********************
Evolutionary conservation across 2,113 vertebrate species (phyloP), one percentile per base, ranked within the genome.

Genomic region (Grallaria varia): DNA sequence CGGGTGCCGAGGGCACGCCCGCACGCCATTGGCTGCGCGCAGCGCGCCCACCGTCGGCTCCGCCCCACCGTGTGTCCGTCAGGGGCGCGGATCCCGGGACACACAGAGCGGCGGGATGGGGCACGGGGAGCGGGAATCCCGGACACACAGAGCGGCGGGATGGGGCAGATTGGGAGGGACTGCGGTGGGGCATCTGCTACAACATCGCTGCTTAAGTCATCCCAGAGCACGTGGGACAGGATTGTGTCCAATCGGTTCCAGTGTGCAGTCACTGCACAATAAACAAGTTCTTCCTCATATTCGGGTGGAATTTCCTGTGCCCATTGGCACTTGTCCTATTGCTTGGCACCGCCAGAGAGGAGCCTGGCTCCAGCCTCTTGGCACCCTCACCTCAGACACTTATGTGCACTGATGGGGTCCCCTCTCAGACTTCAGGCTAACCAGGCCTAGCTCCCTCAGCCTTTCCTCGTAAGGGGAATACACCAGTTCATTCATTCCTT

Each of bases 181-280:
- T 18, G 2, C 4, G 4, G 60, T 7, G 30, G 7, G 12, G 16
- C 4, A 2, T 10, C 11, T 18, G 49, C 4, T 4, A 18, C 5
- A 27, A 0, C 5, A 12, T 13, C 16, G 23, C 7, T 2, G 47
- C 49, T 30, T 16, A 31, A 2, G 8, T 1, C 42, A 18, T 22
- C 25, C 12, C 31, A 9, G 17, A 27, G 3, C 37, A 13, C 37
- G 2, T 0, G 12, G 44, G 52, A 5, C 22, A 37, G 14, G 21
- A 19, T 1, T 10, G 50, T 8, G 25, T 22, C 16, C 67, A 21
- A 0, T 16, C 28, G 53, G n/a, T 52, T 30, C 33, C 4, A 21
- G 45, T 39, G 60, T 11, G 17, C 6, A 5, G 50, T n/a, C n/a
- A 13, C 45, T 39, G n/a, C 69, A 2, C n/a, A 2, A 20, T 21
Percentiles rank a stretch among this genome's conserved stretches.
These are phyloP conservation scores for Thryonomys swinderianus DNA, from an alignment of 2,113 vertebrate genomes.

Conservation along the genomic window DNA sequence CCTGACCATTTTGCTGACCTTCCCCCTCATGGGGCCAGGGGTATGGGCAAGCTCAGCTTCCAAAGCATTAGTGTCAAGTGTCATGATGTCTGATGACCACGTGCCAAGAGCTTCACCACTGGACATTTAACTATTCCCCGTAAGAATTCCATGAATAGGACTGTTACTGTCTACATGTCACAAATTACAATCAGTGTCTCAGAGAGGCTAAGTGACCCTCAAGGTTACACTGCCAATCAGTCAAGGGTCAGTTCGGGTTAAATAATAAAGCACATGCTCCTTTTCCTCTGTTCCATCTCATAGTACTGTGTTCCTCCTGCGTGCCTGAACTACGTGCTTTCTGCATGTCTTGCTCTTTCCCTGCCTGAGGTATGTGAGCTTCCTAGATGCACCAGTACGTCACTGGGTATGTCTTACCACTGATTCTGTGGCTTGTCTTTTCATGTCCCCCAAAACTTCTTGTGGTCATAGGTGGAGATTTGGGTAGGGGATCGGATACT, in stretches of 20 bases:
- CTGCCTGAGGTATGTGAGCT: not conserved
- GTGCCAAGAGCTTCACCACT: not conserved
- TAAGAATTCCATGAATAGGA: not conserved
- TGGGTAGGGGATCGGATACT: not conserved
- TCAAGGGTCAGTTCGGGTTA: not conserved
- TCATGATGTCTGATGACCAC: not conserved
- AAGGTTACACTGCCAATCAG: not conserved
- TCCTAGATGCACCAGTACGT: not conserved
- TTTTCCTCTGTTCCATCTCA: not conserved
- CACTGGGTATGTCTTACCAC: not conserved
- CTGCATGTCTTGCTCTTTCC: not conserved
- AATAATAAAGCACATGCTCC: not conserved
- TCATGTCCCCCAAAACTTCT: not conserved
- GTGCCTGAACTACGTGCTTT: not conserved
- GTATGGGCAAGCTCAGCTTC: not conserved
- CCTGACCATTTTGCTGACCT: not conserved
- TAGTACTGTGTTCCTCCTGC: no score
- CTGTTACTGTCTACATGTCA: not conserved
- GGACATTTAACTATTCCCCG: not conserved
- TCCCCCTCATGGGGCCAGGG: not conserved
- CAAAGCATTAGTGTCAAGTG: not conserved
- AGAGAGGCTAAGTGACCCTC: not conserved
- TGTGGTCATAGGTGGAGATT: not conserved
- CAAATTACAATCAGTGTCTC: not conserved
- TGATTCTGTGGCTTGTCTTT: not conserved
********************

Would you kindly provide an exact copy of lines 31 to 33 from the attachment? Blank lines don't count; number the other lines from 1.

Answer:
- GTATGGGCAAGCTCAGCTTC: not conserved
- CCTGACCATTTTGCTGACCT: not conserved
- TAGTACTGTGTTCCTCCTGC: no score